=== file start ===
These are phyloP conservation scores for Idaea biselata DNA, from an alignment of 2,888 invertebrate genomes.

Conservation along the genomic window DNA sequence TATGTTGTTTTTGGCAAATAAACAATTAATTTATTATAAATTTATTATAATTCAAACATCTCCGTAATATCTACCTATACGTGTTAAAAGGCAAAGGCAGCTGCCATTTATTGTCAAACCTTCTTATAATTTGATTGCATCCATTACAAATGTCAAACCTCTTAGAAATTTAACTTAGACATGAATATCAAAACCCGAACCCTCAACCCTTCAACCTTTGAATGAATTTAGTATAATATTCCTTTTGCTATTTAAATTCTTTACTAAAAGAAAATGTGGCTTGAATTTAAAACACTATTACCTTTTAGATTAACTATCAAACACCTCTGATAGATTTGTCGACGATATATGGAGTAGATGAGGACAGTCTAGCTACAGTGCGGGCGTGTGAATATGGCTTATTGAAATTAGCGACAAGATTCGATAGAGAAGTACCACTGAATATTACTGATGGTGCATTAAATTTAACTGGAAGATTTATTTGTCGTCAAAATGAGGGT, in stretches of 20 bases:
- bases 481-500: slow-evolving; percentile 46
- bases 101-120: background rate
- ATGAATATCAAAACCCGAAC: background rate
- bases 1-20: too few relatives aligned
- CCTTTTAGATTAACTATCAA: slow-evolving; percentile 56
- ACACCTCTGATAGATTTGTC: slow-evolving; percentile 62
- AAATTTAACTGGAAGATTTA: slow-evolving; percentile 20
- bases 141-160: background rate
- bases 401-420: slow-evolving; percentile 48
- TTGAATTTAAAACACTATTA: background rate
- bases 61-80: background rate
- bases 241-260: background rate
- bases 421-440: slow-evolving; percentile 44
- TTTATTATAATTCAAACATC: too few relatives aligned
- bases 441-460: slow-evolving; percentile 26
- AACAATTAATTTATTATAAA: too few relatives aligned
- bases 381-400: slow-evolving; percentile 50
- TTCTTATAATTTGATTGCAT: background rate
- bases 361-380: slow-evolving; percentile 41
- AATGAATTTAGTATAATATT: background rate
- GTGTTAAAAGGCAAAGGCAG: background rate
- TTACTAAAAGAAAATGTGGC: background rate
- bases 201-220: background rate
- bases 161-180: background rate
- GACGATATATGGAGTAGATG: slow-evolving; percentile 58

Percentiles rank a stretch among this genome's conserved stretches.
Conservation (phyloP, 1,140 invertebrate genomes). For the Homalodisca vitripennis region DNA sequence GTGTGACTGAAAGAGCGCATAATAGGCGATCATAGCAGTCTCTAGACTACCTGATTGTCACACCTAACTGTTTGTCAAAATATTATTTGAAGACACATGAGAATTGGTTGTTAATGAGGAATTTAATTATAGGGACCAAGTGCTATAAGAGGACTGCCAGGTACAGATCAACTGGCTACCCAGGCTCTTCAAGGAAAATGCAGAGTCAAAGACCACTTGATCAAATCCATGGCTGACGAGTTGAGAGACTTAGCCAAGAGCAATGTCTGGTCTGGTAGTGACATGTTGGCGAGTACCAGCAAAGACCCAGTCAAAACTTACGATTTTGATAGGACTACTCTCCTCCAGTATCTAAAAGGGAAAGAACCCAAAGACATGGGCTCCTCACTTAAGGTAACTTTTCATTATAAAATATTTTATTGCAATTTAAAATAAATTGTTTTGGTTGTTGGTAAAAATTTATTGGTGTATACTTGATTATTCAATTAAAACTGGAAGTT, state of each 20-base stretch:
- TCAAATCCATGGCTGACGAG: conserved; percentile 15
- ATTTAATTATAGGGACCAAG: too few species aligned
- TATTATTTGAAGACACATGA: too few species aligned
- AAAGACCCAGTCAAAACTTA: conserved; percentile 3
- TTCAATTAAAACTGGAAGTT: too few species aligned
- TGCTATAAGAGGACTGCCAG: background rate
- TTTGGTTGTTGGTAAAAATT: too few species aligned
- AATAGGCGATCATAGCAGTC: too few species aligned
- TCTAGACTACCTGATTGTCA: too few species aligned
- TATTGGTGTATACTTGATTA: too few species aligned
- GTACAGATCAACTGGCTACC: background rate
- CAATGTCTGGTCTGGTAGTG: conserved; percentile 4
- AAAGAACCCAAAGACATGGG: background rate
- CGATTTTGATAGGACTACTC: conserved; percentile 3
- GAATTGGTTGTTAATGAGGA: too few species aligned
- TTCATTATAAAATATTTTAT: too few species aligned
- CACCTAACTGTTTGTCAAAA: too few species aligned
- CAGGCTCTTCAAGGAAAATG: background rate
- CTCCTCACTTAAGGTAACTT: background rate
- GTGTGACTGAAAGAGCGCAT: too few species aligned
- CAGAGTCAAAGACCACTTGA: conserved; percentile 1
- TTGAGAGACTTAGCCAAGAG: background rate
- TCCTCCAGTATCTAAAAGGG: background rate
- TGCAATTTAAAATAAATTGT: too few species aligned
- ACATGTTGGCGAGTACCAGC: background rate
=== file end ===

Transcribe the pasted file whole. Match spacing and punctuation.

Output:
These are phyloP conservation scores for Idaea biselata DNA, from an alignment of 2,888 invertebrate genomes.

Conservation along the genomic window DNA sequence TATGTTGTTTTTGGCAAATAAACAATTAATTTATTATAAATTTATTATAATTCAAACATCTCCGTAATATCTACCTATACGTGTTAAAAGGCAAAGGCAGCTGCCATTTATTGTCAAACCTTCTTATAATTTGATTGCATCCATTACAAATGTCAAACCTCTTAGAAATTTAACTTAGACATGAATATCAAAACCCGAACCCTCAACCCTTCAACCTTTGAATGAATTTAGTATAATATTCCTTTTGCTATTTAAATTCTTTACTAAAAGAAAATGTGGCTTGAATTTAAAACACTATTACCTTTTAGATTAACTATCAAACACCTCTGATAGATTTGTCGACGATATATGGAGTAGATGAGGACAGTCTAGCTACAGTGCGGGCGTGTGAATATGGCTTATTGAAATTAGCGACAAGATTCGATAGAGAAGTACCACTGAATATTACTGATGGTGCATTAAATTTAACTGGAAGATTTATTTGTCGTCAAAATGAGGGT, in stretches of 20 bases:
- bases 481-500: slow-evolving; percentile 46
- bases 101-120: background rate
- ATGAATATCAAAACCCGAAC: background rate
- bases 1-20: too few relatives aligned
- CCTTTTAGATTAACTATCAA: slow-evolving; percentile 56
- ACACCTCTGATAGATTTGTC: slow-evolving; percentile 62
- AAATTTAACTGGAAGATTTA: slow-evolving; percentile 20
- bases 141-160: background rate
- bases 401-420: slow-evolving; percentile 48
- TTGAATTTAAAACACTATTA: background rate
- bases 61-80: background rate
- bases 241-260: background rate
- bases 421-440: slow-evolving; percentile 44
- TTTATTATAATTCAAACATC: too few relatives aligned
- bases 441-460: slow-evolving; percentile 26
- AACAATTAATTTATTATAAA: too few relatives aligned
- bases 381-400: slow-evolving; percentile 50
- TTCTTATAATTTGATTGCAT: background rate
- bases 361-380: slow-evolving; percentile 41
- AATGAATTTAGTATAATATT: background rate
- GTGTTAAAAGGCAAAGGCAG: background rate
- TTACTAAAAGAAAATGTGGC: background rate
- bases 201-220: background rate
- bases 161-180: background rate
- GACGATATATGGAGTAGATG: slow-evolving; percentile 58

Percentiles rank a stretch among this genome's conserved stretches.
Conservation (phyloP, 1,140 invertebrate genomes). For the Homalodisca vitripennis region DNA sequence GTGTGACTGAAAGAGCGCATAATAGGCGATCATAGCAGTCTCTAGACTACCTGATTGTCACACCTAACTGTTTGTCAAAATATTATTTGAAGACACATGAGAATTGGTTGTTAATGAGGAATTTAATTATAGGGACCAAGTGCTATAAGAGGACTGCCAGGTACAGATCAACTGGCTACCCAGGCTCTTCAAGGAAAATGCAGAGTCAAAGACCACTTGATCAAATCCATGGCTGACGAGTTGAGAGACTTAGCCAAGAGCAATGTCTGGTCTGGTAGTGACATGTTGGCGAGTACCAGCAAAGACCCAGTCAAAACTTACGATTTTGATAGGACTACTCTCCTCCAGTATCTAAAAGGGAAAGAACCCAAAGACATGGGCTCCTCACTTAAGGTAACTTTTCATTATAAAATATTTTATTGCAATTTAAAATAAATTGTTTTGGTTGTTGGTAAAAATTTATTGGTGTATACTTGATTATTCAATTAAAACTGGAAGTT, state of each 20-base stretch:
- TCAAATCCATGGCTGACGAG: conserved; percentile 15
- ATTTAATTATAGGGACCAAG: too few species aligned
- TATTATTTGAAGACACATGA: too few species aligned
- AAAGACCCAGTCAAAACTTA: conserved; percentile 3
- TTCAATTAAAACTGGAAGTT: too few species aligned
- TGCTATAAGAGGACTGCCAG: background rate
- TTTGGTTGTTGGTAAAAATT: too few species aligned
- AATAGGCGATCATAGCAGTC: too few species aligned
- TCTAGACTACCTGATTGTCA: too few species aligned
- TATTGGTGTATACTTGATTA: too few species aligned
- GTACAGATCAACTGGCTACC: background rate
- CAATGTCTGGTCTGGTAGTG: conserved; percentile 4
- AAAGAACCCAAAGACATGGG: background rate
- CGATTTTGATAGGACTACTC: conserved; percentile 3
- GAATTGGTTGTTAATGAGGA: too few species aligned
- TTCATTATAAAATATTTTAT: too few species aligned
- CACCTAACTGTTTGTCAAAA: too few species aligned
- CAGGCTCTTCAAGGAAAATG: background rate
- CTCCTCACTTAAGGTAACTT: background rate
- GTGTGACTGAAAGAGCGCAT: too few species aligned
- CAGAGTCAAAGACCACTTGA: conserved; percentile 1
- TTGAGAGACTTAGCCAAGAG: background rate
- TCCTCCAGTATCTAAAAGGG: background rate
- TGCAATTTAAAATAAATTGT: too few species aligned
- ACATGTTGGCGAGTACCAGC: background rate